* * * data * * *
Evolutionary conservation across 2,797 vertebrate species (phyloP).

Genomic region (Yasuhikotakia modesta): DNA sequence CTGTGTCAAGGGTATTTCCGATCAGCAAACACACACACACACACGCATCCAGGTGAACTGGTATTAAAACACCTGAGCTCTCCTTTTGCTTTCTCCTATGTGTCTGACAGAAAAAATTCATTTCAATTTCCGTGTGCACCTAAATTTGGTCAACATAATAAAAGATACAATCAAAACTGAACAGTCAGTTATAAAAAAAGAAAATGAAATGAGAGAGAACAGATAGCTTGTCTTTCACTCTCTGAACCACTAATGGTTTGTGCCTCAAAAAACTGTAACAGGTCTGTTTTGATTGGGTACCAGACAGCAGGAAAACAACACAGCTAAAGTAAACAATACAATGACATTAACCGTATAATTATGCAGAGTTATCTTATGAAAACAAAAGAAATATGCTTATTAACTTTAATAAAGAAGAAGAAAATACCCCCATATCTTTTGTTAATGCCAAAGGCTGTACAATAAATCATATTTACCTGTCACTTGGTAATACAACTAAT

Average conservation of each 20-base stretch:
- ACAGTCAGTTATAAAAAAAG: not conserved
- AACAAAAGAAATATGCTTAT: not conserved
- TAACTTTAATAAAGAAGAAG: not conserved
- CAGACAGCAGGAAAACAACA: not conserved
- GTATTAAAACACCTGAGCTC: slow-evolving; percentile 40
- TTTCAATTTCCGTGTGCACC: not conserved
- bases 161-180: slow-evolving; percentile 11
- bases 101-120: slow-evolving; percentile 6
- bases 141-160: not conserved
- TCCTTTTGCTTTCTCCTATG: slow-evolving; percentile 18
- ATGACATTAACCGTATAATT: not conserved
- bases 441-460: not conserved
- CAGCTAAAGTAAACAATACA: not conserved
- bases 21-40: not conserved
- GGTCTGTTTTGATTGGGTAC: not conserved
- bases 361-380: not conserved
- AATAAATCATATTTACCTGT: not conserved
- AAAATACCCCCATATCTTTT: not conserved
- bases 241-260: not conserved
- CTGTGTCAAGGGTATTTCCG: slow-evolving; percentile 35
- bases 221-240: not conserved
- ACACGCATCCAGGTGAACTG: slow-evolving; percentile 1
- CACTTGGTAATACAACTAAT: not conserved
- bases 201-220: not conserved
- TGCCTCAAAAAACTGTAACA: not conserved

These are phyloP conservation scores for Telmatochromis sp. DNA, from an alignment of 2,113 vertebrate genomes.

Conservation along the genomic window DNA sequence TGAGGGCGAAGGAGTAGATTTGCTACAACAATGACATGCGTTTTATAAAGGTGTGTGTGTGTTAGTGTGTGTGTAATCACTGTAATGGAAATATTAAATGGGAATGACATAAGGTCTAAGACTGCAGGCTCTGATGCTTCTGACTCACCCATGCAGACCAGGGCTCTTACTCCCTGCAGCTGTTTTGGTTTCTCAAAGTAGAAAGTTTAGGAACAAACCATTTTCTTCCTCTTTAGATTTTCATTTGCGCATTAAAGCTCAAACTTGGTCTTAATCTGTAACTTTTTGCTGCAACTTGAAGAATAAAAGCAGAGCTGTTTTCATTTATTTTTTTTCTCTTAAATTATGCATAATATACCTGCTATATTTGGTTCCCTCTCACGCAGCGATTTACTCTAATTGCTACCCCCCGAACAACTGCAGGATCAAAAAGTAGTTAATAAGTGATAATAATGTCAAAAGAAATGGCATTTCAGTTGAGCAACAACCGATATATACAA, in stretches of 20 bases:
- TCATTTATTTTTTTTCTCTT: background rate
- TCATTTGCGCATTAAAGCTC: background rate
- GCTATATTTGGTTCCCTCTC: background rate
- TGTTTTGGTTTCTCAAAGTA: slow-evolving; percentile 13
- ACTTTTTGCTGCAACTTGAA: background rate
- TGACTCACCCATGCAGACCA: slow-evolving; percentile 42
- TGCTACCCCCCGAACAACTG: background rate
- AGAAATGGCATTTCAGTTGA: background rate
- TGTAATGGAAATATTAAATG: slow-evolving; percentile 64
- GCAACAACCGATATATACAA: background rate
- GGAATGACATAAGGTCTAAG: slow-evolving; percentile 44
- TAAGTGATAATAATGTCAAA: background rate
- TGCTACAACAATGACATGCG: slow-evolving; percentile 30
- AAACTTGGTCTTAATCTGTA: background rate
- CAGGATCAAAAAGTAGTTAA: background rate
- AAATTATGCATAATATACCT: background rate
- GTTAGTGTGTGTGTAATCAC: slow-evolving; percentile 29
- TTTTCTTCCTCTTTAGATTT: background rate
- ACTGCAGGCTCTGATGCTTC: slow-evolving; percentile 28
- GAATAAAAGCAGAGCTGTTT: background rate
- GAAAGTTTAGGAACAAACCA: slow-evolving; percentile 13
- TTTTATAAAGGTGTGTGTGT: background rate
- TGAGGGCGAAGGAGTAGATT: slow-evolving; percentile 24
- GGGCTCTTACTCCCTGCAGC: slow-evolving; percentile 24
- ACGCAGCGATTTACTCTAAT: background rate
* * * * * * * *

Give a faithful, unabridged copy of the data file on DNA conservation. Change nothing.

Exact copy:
Evolutionary conservation across 2,797 vertebrate species (phyloP).

Genomic region (Yasuhikotakia modesta): DNA sequence CTGTGTCAAGGGTATTTCCGATCAGCAAACACACACACACACACGCATCCAGGTGAACTGGTATTAAAACACCTGAGCTCTCCTTTTGCTTTCTCCTATGTGTCTGACAGAAAAAATTCATTTCAATTTCCGTGTGCACCTAAATTTGGTCAACATAATAAAAGATACAATCAAAACTGAACAGTCAGTTATAAAAAAAGAAAATGAAATGAGAGAGAACAGATAGCTTGTCTTTCACTCTCTGAACCACTAATGGTTTGTGCCTCAAAAAACTGTAACAGGTCTGTTTTGATTGGGTACCAGACAGCAGGAAAACAACACAGCTAAAGTAAACAATACAATGACATTAACCGTATAATTATGCAGAGTTATCTTATGAAAACAAAAGAAATATGCTTATTAACTTTAATAAAGAAGAAGAAAATACCCCCATATCTTTTGTTAATGCCAAAGGCTGTACAATAAATCATATTTACCTGTCACTTGGTAATACAACTAAT

Average conservation of each 20-base stretch:
- ACAGTCAGTTATAAAAAAAG: not conserved
- AACAAAAGAAATATGCTTAT: not conserved
- TAACTTTAATAAAGAAGAAG: not conserved
- CAGACAGCAGGAAAACAACA: not conserved
- GTATTAAAACACCTGAGCTC: slow-evolving; percentile 40
- TTTCAATTTCCGTGTGCACC: not conserved
- bases 161-180: slow-evolving; percentile 11
- bases 101-120: slow-evolving; percentile 6
- bases 141-160: not conserved
- TCCTTTTGCTTTCTCCTATG: slow-evolving; percentile 18
- ATGACATTAACCGTATAATT: not conserved
- bases 441-460: not conserved
- CAGCTAAAGTAAACAATACA: not conserved
- bases 21-40: not conserved
- GGTCTGTTTTGATTGGGTAC: not conserved
- bases 361-380: not conserved
- AATAAATCATATTTACCTGT: not conserved
- AAAATACCCCCATATCTTTT: not conserved
- bases 241-260: not conserved
- CTGTGTCAAGGGTATTTCCG: slow-evolving; percentile 35
- bases 221-240: not conserved
- ACACGCATCCAGGTGAACTG: slow-evolving; percentile 1
- CACTTGGTAATACAACTAAT: not conserved
- bases 201-220: not conserved
- TGCCTCAAAAAACTGTAACA: not conserved

These are phyloP conservation scores for Telmatochromis sp. DNA, from an alignment of 2,113 vertebrate genomes.

Conservation along the genomic window DNA sequence TGAGGGCGAAGGAGTAGATTTGCTACAACAATGACATGCGTTTTATAAAGGTGTGTGTGTGTTAGTGTGTGTGTAATCACTGTAATGGAAATATTAAATGGGAATGACATAAGGTCTAAGACTGCAGGCTCTGATGCTTCTGACTCACCCATGCAGACCAGGGCTCTTACTCCCTGCAGCTGTTTTGGTTTCTCAAAGTAGAAAGTTTAGGAACAAACCATTTTCTTCCTCTTTAGATTTTCATTTGCGCATTAAAGCTCAAACTTGGTCTTAATCTGTAACTTTTTGCTGCAACTTGAAGAATAAAAGCAGAGCTGTTTTCATTTATTTTTTTTCTCTTAAATTATGCATAATATACCTGCTATATTTGGTTCCCTCTCACGCAGCGATTTACTCTAATTGCTACCCCCCGAACAACTGCAGGATCAAAAAGTAGTTAATAAGTGATAATAATGTCAAAAGAAATGGCATTTCAGTTGAGCAACAACCGATATATACAA, in stretches of 20 bases:
- TCATTTATTTTTTTTCTCTT: background rate
- TCATTTGCGCATTAAAGCTC: background rate
- GCTATATTTGGTTCCCTCTC: background rate
- TGTTTTGGTTTCTCAAAGTA: slow-evolving; percentile 13
- ACTTTTTGCTGCAACTTGAA: background rate
- TGACTCACCCATGCAGACCA: slow-evolving; percentile 42
- TGCTACCCCCCGAACAACTG: background rate
- AGAAATGGCATTTCAGTTGA: background rate
- TGTAATGGAAATATTAAATG: slow-evolving; percentile 64
- GCAACAACCGATATATACAA: background rate
- GGAATGACATAAGGTCTAAG: slow-evolving; percentile 44
- TAAGTGATAATAATGTCAAA: background rate
- TGCTACAACAATGACATGCG: slow-evolving; percentile 30
- AAACTTGGTCTTAATCTGTA: background rate
- CAGGATCAAAAAGTAGTTAA: background rate
- AAATTATGCATAATATACCT: background rate
- GTTAGTGTGTGTGTAATCAC: slow-evolving; percentile 29
- TTTTCTTCCTCTTTAGATTT: background rate
- ACTGCAGGCTCTGATGCTTC: slow-evolving; percentile 28
- GAATAAAAGCAGAGCTGTTT: background rate
- GAAAGTTTAGGAACAAACCA: slow-evolving; percentile 13
- TTTTATAAAGGTGTGTGTGT: background rate
- TGAGGGCGAAGGAGTAGATT: slow-evolving; percentile 24
- GGGCTCTTACTCCCTGCAGC: slow-evolving; percentile 24
- ACGCAGCGATTTACTCTAAT: background rate